Peter Lorre in Bertolt Brecht's "Mann Ist Mann," 1931.

The Peter Lorre Story

by Anne Sharp

Ladislav Loewenstein was born June 26, 1904 in Rozsahegy, Hungary (now part of Slovakia), the eldest son of a middle-class German speaking Jewish family, and grew up in suburban Vienna and various rural outposts of the Austro-Hungarian Empire. Though his father tried to steer him into a respectable career as a banker, he was determined to become an actor, and spent much of the 1920s learning his trade in various small theatrical companies, notably with psychologist Jacob Moreno's experimental troupe in Vienna. It was Moreno who recommended that he adopt the stage name Peter Lorre. During this period Peter started using morphine, eventually developing a habit that he never really overcame, but which he managed to keep a secret from the public and many who worked with him. In the late 1920s and early 1930s Peter made an impression in the art theaters of Berlin in productions of "Engineers in Ingolstadt," "Danton's Death," "Spring Awakening," and "Tales from the Vienna Woods." He became part of the theatrical coterie of avant-garde playwright Bertolt Brecht, appearing in productions of "Happy End" and "Man Equals Man."

Peter had a phenomenal success with his first sound film appearance as a serial killer in Fritz Lang's 1931 thriller "M." Now considered a classic of German cinema, "M" earned its fame in large part due to its ingenious climax, in which the murderer played by Peter, whom the audience is encouraged to hate and fear throughout the film, is caught by a lynch mob and makes a hysterical plea for mercy. The young Peter's heart-rending delivery of this speech made an unforgettable impression on critics, audiences and, most significantly, the international filmmaking community. Though Peter chose his next few roles carefully to avoid being typecast as an "M"-style psychopath, it was precisely that quality of mingled menace and pathos that producers, directors and scenario writers would strive again and again to coax out of him.

After Peter left Germany shortly following Hitler's election in 1933, the American release of "M" and his first English-speaking role as a terrorist in British director Alfred Hitchcock's 1934 suspense thriller "The Man Who Knew Too Much" brought him to Hollywood's attention. He relocated to southern California and settled in as a permanent resident of Hollywood's star colony, becoming an American citizen in 1941.

He made his American screen debut in 1935 starring in the Frankensteinian horror melodrama "Mad Love" and as Raskolnikov in "Crime and Punishment," which with a host of radio appearances geared to exploit his image as a professional impersonator of criminals and madmen established him as an audience favorite. The trademark Peter Lorre character--dangerous yet vulnerable, with an eccentric charm all his own--seemed to fascinate the media artisans who worked with him to ring infinite changes on that marvelous creature first glimpsed in "M." Actually it was Peter's inclination to play against type, to infuse even the most underwritten part, such as his popular detective series character Mr. Moto or the shady exotics he portrayed in numerous films noir and Warner Bros. features such as "Casablanca" and "The Maltese Falcon," with subtle gestures and emotional shadings worthy of the Berlin art theater, that made the various "creeps" he portrayed so intriguing and entertaining. At the same time Peter took the initiative in developing various stage and screen properties that offered more creative potential, including stage plays he commissioned from Brecht, Ferdinand Bruckner, and Edwin Justus Mayer. In Germany he cowrote, directed and starred in "Der Verlorene" ("The Lost One"; 1951), a film noir set in WWII-era Hamburg.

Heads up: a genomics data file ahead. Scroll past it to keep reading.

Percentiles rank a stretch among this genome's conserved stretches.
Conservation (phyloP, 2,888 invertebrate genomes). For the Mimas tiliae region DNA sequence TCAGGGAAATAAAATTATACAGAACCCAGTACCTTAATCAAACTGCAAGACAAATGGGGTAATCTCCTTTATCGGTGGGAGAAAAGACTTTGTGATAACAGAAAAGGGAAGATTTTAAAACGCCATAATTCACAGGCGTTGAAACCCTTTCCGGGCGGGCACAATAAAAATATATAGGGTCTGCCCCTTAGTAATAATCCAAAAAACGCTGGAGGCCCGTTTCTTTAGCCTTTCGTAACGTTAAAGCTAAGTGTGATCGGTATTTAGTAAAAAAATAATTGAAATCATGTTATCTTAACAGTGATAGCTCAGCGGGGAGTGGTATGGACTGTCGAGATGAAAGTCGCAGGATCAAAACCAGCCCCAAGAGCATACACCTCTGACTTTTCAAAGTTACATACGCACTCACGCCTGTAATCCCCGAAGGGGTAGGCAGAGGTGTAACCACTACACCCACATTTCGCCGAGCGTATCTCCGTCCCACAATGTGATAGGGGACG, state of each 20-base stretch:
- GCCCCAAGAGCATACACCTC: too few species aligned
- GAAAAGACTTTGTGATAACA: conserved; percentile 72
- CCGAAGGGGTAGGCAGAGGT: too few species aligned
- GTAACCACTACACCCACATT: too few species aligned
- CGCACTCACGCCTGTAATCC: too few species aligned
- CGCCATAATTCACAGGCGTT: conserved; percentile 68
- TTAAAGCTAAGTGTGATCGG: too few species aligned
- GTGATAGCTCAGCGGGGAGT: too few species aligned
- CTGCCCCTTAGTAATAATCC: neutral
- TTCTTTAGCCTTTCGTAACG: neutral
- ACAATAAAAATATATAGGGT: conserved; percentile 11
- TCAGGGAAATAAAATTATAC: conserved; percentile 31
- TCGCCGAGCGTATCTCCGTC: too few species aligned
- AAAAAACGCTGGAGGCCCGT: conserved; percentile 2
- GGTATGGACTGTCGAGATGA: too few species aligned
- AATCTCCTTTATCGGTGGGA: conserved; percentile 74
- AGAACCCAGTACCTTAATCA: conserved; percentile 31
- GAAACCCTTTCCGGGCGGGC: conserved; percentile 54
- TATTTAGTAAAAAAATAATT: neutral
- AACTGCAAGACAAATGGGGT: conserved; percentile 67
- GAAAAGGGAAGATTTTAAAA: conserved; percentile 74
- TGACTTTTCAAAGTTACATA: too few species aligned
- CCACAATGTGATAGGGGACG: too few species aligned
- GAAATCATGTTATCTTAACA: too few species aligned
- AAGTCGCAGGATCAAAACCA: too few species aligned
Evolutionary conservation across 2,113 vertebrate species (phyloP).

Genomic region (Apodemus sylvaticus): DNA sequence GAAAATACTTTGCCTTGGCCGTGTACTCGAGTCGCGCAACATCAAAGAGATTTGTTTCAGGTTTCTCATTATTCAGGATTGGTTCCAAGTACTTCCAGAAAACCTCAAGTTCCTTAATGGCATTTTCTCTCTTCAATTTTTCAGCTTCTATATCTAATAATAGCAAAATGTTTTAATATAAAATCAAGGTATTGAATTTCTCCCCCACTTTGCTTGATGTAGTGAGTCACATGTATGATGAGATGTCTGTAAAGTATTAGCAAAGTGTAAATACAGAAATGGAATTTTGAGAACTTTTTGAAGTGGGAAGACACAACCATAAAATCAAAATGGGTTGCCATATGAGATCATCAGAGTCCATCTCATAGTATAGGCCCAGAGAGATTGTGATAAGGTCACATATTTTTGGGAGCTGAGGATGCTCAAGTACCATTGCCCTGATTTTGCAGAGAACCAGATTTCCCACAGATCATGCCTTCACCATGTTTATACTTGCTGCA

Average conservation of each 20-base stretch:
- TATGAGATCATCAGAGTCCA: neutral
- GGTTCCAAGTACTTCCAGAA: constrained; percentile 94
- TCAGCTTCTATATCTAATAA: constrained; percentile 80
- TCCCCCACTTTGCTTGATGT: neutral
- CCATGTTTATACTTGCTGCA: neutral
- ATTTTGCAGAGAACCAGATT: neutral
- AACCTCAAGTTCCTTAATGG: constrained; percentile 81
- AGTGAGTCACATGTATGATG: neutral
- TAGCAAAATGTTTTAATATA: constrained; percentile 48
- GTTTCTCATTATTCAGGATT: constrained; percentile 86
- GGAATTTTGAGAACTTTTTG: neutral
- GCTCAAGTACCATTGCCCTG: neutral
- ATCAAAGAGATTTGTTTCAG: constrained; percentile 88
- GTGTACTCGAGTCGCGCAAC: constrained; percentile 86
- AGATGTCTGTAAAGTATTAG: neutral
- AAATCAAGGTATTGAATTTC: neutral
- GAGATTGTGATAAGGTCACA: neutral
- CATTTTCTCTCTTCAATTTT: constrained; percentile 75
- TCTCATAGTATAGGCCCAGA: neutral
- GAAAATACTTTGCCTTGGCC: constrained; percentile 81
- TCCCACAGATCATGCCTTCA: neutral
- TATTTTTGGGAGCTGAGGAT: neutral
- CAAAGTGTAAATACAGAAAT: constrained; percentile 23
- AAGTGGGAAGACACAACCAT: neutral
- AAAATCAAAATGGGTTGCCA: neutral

Years of morphine addiction and ill health eventually took their toll on Peter's looks and energy level. Audiences still loved him, however, and during the 1950s and 1960s he evaded attempts to typecast him as a horror actor,  preferring television work and roles in non-genre pictures such as "20,000 Leagues Under the Sea" and "Silk Stockings." Near the end of his life he did agree to appear in several of low-budget director Roger Corman's horror pastiches, notably "The Raven," which feature some of his most charming and creative later work. He suffered a fatal stroke on March 23, 1964.

(c) Anne Sharp. All rights reserved.

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